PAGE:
currency: 'EUR'
});

Result
1234536.32
8798458.11

› Example 2: Format each element with a specific currency

The OSREC.CurrencyFormatter.formatEach(selector) method can be used to update a range of different currency values on a page by specifying the currency in the data-ccy attribute.

HTML

<div class='money' data-ccy='EUR'> 1234564.58 </div>
<div class='money' data-ccy='GBP'> 8798583.85 </div>
<div class='money' data-ccy='CHF'> 0.9754 </div>
<div>Your INR value is: <span class='money' data-ccy='INR'> 322453.9754 </span></div>

JavaScript

OSREC.CurrencyFormatter.formatEach('.money');

Result
1234564.58
8798583.85
0.9754
Your INR value is: 322453.9754

› Example 3: Fully bespoke data formatter

The OSREC.CurrencyFormatter.getFormatter(parameters) method returns a bespoke formatting function that can be used to format currencies. This is the most efficient way to format a large number of currencies.

HTML

<input id='frenchEuroInput' value='78234564.5815899' />

JavaScript

// Once generated, the formatter below can used over 
// and over again to format any number of currencies
	
var frenchEuroFormatter = OSREC.CurrencyFormatter.getFormatter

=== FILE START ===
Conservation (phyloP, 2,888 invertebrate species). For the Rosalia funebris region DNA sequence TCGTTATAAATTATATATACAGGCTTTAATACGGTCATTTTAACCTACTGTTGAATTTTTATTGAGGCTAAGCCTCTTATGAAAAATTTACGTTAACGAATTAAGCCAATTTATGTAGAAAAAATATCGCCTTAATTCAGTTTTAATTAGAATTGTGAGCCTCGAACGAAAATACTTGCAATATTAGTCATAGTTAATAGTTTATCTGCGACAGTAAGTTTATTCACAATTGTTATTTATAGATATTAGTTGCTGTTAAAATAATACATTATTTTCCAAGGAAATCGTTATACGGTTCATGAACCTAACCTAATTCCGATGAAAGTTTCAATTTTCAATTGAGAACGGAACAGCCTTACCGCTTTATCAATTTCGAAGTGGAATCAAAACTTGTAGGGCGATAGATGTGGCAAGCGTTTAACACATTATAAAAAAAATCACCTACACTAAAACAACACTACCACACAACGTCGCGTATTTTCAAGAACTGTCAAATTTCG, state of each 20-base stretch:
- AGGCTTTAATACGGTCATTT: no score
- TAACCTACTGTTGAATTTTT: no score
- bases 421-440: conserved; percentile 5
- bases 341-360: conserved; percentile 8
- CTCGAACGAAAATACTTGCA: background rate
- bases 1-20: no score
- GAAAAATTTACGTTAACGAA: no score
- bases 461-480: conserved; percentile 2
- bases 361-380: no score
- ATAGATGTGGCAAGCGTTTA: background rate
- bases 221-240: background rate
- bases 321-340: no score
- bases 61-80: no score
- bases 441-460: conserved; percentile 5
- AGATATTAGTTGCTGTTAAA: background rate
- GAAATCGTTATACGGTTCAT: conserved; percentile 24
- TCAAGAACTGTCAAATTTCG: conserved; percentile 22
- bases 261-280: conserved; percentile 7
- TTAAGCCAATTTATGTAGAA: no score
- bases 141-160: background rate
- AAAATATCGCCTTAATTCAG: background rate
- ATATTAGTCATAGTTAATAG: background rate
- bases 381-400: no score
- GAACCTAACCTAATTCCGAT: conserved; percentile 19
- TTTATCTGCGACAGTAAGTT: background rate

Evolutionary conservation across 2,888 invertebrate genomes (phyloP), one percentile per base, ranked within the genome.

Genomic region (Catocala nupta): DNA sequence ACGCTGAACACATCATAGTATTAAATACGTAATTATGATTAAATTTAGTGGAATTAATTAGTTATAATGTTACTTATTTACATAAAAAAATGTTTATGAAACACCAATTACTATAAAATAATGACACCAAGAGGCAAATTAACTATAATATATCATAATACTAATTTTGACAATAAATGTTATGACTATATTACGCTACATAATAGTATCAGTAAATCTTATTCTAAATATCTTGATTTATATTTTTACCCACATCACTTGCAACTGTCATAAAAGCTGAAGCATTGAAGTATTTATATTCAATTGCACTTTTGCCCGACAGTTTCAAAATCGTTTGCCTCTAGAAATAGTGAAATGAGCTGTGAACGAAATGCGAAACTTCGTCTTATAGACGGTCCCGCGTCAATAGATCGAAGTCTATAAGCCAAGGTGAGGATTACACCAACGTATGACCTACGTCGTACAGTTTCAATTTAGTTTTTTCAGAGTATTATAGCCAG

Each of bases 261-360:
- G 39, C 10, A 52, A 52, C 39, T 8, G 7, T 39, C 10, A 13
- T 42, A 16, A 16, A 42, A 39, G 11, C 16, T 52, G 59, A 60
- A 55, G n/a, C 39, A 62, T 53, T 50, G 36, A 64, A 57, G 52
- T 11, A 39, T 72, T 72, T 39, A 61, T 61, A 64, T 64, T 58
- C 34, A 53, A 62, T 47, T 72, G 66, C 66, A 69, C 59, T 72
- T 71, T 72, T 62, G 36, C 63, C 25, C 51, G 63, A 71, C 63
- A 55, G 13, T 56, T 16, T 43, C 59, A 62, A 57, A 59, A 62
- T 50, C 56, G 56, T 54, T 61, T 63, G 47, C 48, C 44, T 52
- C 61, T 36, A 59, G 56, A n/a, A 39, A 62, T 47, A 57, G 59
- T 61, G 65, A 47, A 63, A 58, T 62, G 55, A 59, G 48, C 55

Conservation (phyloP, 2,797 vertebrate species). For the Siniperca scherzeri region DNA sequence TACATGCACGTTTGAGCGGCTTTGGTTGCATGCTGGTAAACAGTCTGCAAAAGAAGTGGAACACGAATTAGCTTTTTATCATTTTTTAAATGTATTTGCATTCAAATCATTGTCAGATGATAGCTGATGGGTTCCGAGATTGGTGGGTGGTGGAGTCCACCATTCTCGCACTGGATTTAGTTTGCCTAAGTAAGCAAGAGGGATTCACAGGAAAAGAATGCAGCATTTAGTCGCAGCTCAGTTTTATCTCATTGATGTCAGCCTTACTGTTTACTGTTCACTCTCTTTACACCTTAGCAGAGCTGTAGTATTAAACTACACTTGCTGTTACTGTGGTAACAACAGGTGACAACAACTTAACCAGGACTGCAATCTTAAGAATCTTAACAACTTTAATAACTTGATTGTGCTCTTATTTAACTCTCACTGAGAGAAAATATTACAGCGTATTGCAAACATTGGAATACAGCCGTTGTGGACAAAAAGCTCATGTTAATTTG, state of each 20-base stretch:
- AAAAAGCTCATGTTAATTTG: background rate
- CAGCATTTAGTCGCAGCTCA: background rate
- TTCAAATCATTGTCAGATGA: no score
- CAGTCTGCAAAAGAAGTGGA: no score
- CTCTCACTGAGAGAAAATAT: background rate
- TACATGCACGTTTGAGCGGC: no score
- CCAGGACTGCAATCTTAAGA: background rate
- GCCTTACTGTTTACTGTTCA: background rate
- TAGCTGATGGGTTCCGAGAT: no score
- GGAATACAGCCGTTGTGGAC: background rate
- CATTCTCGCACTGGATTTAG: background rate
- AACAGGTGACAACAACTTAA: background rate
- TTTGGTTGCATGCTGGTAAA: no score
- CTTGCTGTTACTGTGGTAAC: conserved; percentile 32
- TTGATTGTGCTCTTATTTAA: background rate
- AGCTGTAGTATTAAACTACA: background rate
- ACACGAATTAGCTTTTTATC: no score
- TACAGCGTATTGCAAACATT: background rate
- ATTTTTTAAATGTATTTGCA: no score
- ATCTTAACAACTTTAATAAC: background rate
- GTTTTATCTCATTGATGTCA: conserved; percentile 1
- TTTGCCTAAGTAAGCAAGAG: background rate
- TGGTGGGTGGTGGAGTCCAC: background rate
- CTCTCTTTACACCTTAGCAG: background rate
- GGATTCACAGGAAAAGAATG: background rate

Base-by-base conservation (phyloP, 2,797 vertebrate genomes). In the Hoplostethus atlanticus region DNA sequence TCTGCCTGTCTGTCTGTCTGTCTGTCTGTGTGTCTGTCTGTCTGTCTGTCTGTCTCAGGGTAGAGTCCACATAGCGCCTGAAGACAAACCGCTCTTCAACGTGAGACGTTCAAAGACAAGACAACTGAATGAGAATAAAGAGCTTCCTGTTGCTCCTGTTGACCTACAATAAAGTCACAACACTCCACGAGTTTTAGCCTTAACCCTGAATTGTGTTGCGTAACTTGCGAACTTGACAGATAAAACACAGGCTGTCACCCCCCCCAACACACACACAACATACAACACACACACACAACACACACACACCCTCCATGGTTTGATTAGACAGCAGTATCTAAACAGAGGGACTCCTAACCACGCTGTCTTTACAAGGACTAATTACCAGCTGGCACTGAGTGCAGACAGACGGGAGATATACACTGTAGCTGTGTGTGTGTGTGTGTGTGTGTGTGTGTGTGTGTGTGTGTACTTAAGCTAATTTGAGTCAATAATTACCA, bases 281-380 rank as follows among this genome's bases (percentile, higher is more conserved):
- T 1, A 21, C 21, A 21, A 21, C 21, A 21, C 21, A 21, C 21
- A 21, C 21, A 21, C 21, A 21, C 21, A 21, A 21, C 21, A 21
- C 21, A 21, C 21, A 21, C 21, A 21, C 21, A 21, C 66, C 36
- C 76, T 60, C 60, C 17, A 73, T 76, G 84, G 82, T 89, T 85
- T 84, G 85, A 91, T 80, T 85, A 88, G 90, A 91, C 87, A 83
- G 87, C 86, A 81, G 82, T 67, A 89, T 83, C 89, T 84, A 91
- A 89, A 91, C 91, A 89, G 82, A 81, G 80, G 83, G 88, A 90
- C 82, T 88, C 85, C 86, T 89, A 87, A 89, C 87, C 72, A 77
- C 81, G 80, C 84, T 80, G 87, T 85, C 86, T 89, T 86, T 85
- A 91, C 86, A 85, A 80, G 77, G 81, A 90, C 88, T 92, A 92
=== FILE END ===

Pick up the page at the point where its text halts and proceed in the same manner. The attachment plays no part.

({
	// If currency is not supplied, defaults to USD
	currency: 	'EUR',

	// Use to override the currency's default symbol
	symbol: 	'€',
	
	// Use to override the currency's default locale - every locale has
	// preconfigured decimal, group and pattern
	locale: 	'fr',
	
	// Use to override the locale's default decimal character
	decimal:	',',
	
	// Use to override the locale's default group (thousand separator) character	 
	group: 		'.',

	// Use to override the locale's default display pattern 
	// Note comma = group separator, dot = decimal separator, exclamation = symbol
	// Follows standard unicode currency pattern
	pattern: 	'#,##0.00 !' 

});

var val = document.getElementById('frenchEuroInput').value;

var formattedVal = frenchEuroFormatter(val);

document.getElementById('frenchEuroInput').value = formattedVal;	

Result

› Example 4: Negative and Zero Formats

If you need to specify separate formats for negative numbers, positive numbers and zeros, you may do so by splitting them with a semi-colon like so: positivePattern;negativePattern;zeroPattern. The example below defines a bespoke pattern for the Swiss Franc (CHF), where the negative numbers are formatted with enclosing brackets and zeros are formatted to 2 decimal places.

HTML

<div class='money'> 7564.58 </div>
<div class='money'> -4583.85 </div>
<div class='money'> 0 </div>

JavaScript

OSREC.CurrencyFormatter.formatAll
({
	selector: '.money',
	currency: 'CHF',
	pattern: '#,##0.00 !;(#,##0.00 !);0.00 !'
});

Result
7564.58
-4583.85
0

Supported Currencies

The library currently supports the following currencies straight out of the box :)

Supported Locales

We use the standard ISO 2 digit language and country codes to define locales (as per the Unicode Common Locale Data Repository). The library supports the below locales (yes, all 715 of them!).

In case you're not sure what a locale is, it is simply a set of parameters that define the standard language and regional preferences for someone using a particular language, in a particular region.